Consequently ∈o aS,aS^_ (]() ≥ aS`_ ,aS (() for all Therefore by Lemma [2.12], N!O P is a Cauchy sequence in X. Since X is complete,N!O Pconverges to a point t ∈ Nd kO k P are subsequences of N!O P , they also converge to the point . Since NY kO P, Nc kO L P, NZ kO L P z, . #. as → ∞, Y kO , c kO L , Z kO L d kO k → t. Case I: Since S is continuous. In this case we have ZY O → Zt, ZZ O → Zt Also (Y, Z)is semi-compatible, we have YZ O → Zt Step I: Let = Z O , ! = O u (ℎ h = 1 in (3.1.4) we get [\RS ,eRS (]() ≥ \\RS ,fRS (() ∗ \\RS ,[\RS (() ∗ [\RS ,fRS (() ∗ fRS ,eRS (() ∗ \\RS ,eRS (() \v,v (]() ≥ \v,v (() ∗ \v,\v (() ∗ \v,v (() ∗ v,v (() ∗ \v,v (() \v,v (]() ≥ \v,v (() So we get Zt = t. Step II: By putting = t, ! = O u (ℎ h = 1 in (3.1.4) we get [v,eRS (]() ≥ \v,fRS (() ∗ \v,[v (() ∗ [v,fRS (() ∗ fRS ,eRS (() ∗ \v,eRS (() [v,v (]() ≥ v,v (() ∗ v,[v (() ∗ [v,v (() ∗ v,v (() ∗ v,v (() [v,v (]() ≥ [v,v (() So we get Yt = t. Case II: Since T is continuous. In this case we have dc O → dt, dd O → dt Also (c, d)is semi-compatible, we have cd O → dt Step I: Let = O , ! = d O u (ℎ h = 1 in (3.1.4) we get [RS ,efRS (]() ≥ \RS ,ffRS (() ∗ \RS ,[RS (() ∗ [RS ,ffRS (() ∗ ffRS ,efRS (() ∗ \RS ,efRS (() v,fv (]() ≥ v,fv (() ∗ v,v (() ∗ v,fv (() ∗ fv,fv (() ∗ v,fv (() v,fv (]() ≥ v,fv (() So we get dt = t. Step II: By putting = O , ! = t u (ℎ h = 1 in (3.1.4) we get [RS ,ev (]() ≥ \RS ,fv (() ∗ \RS ,[RS (() ∗ [RS ,fv (() ∗ fv,ev (() ∗ \RS ,ev (() v,ev (]() ≥ v,v (() ∗ v,v (() ∗ v,v (() ∗ v,ev (() ∗ v,ev (() ev,v (]() ≥ ev,v (() So we get ct = t. Thus, we have Yt = Zt = dt = ct = t. 261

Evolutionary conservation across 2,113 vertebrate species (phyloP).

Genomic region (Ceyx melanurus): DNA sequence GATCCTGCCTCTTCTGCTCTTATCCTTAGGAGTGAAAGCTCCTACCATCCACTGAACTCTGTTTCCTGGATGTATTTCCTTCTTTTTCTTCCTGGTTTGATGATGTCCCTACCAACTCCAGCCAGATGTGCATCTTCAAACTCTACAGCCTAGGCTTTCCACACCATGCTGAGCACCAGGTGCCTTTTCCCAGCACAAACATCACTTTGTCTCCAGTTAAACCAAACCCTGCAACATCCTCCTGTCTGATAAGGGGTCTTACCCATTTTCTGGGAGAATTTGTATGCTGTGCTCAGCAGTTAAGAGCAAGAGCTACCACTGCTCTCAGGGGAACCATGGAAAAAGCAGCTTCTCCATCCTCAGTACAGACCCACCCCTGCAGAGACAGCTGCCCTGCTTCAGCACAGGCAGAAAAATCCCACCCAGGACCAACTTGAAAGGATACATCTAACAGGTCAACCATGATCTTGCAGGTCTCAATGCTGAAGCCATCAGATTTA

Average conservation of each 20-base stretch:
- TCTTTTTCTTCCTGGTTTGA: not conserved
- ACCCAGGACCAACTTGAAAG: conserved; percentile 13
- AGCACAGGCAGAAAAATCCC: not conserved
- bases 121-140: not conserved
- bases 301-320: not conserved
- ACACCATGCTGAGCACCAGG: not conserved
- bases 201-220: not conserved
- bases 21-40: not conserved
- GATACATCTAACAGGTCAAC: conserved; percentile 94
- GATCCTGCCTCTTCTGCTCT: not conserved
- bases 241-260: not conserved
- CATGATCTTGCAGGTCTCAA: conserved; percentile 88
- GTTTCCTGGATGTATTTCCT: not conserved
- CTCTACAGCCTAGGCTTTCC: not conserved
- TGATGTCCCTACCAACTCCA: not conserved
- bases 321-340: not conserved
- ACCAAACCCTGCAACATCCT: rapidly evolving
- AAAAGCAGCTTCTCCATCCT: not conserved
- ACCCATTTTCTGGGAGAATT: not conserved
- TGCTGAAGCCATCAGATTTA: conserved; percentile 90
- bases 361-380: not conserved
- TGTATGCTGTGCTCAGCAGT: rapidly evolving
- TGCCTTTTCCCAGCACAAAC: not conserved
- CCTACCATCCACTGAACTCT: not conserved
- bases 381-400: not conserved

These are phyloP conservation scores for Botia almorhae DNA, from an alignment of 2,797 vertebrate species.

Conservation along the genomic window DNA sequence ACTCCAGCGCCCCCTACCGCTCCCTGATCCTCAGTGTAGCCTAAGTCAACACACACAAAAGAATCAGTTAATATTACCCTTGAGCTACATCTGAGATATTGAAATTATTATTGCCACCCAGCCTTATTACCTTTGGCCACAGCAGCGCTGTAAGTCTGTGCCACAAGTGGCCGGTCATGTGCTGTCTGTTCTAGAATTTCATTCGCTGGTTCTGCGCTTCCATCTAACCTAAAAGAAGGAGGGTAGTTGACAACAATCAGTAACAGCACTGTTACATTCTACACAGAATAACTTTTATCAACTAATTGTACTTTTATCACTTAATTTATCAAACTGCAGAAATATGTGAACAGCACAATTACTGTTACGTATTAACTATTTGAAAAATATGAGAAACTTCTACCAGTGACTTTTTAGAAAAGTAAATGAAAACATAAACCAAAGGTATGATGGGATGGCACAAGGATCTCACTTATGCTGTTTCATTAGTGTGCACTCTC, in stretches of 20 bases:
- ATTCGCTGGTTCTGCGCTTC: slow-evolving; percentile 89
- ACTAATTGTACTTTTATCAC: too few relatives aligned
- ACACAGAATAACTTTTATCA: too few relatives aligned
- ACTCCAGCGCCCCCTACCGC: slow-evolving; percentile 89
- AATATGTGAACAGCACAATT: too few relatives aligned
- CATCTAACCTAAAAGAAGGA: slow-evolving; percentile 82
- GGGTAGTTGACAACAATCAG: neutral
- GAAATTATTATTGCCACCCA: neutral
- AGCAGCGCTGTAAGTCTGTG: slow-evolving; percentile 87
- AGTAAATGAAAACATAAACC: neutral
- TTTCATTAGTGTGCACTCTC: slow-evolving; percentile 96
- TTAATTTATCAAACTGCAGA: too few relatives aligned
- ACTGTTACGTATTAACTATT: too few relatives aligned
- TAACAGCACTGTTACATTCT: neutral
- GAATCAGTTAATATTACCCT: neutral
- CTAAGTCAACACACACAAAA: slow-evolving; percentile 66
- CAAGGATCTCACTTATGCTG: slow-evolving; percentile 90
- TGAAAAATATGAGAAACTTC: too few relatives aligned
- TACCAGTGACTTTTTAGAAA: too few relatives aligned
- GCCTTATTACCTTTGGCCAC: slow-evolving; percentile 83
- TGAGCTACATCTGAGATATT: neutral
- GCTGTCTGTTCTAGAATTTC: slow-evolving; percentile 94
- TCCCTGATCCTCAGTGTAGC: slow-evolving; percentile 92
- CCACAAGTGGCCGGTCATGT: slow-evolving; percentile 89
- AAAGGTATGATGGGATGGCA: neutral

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That is z is a common fixed point of Z, d, Y and c. For uniqueness, let u (u ≠ t) be another common fixed point of Z, d, Y and c .Then Yu = Zu == cu = du = u . Put = t, ! = u and w = 1, in (3.1.4.), we get [v,e= (]() ≥ \v,f= (() ∗ \v,[= (() ∗ [v,f= (() ∗ f=,e= (() ∗ \v,e= (() v,= (]() ≥ v,= (() ∗ v,= (() ∗ v,= (() ∗ =,= (() ∗ v,= (() v,= (]() ≥ v,= (() ∗ v,= (() ∗ v,= (() ∗ 1 ∗ v,= (() v,= (]() ≥ v,= (() Thus we havet = u. Therefore z is a unique fixed point of A,S, B and T. This completes the proof of the theorem. COROLLARY 3.2: Let ( , ,∗) be a complete Menger space where ∗ is continuous and (( ∗ () ≥ ( for all ( ∈ [0,1]. Let A, and S be mappings from X into itself such that 3.2.1. Y( ) ⊂ Z( ) 3.2.2. Z is continuous 3.2.3. The pair (Z, Y) is semi compatible 3.2.4. There exists a number ] ∈ (0,1) such that [R,\a (]() ≥ \R,\a (() ∗ \R,[R (() ∗ [R,\a (() ∗ \a,[a (() ∗ \R,[a g(2 − h)(i , ! ∈ , h ∈ (0,2) ( > 0. Then, Y, and Z have a unique common fixed point in X. 4. BIBLIOGRAPHY: [1] A.T.Bharucha Ried, Fixed point theorems in Probabilistic analysis, Bull. Amer.Math. Soc, 82 (1976), 611-617 [2] Gh.Boscan, On some fixed pont theorems in Probabilistic metric spaces, Math.balkanica, 4 (1974), 6770 [3] S. Chang, Fixed points theorems of mappings on Probabilistic metric spaces with applications, Scientia Sinica SeriesA, 25 (1983), 114-115 [4] R. Dedeic and N. Sarapa, Fixed point theorems for sequence of mappings on Menger spaces, Math. Japonica, 34 (4) (1988), 535-539 [5] O.Hadzic, On the (ε, λ)-topology of LPC-Spaces, Glasnik Mat; 13(33) (1978), 293-297. [6] O.Hadzic, Some theorems on the fixed points in probabilistic metric and random normed spaces, Boll. Un. Mat. Ital; 13(5) 18 (1981), 1-11 [7] G.Jungck and B.E. Rhodes, Fixed point for set valued functions without continuity, Indian J. Pure. Appl. Math., 29(3) (1998), 977-983 [8] G.Jungck, Compatible mappings and common fixed points, Internat J. Math. and Math. Sci. 9 (1986), 771-779 [9] K. Menger, Statistical Matrices, Procedings of the National academy of sciences of the United states of America 28 (1942), 535-537 [10] S. N. Mishra, Common fixed points of compatible mappings in PM-Spaces, Math. Japonica, 36(2) (1991), 283-289 [11] B.Schweizer and A.Sklar, Probabilistic Metric spaces, Elsevier, North-Holland, New York, 1983. [12] B.Schweizer and A.Sklar, Statistical metrices spaces, pacific Journal of Mathematics 10(1960), 313334 [13] V.M. Sehgal, A.T. Bharucha-Reid, Fixed points of contraction mappings in PM spaces, Math. System Theory 6 (1972) 97-102. [14] S. Sessa, On weak commutativity conditions of mapping in fixed point consideration, Publ. Inst. Math. Beograd, 32(46) (1982), 149-153 [15] S.L.Singh and B.D. Pant, Common fixed point theorems in Probabilistic metric spaces and extention to uniform spaces, Honam Math. J., 6 (1984), 1-12 [16] D.Xieping, A common fixed point theorem of commuting mappings in probabilistic metric spaces, Kexeue Tongbao, 29 (1984), 147-150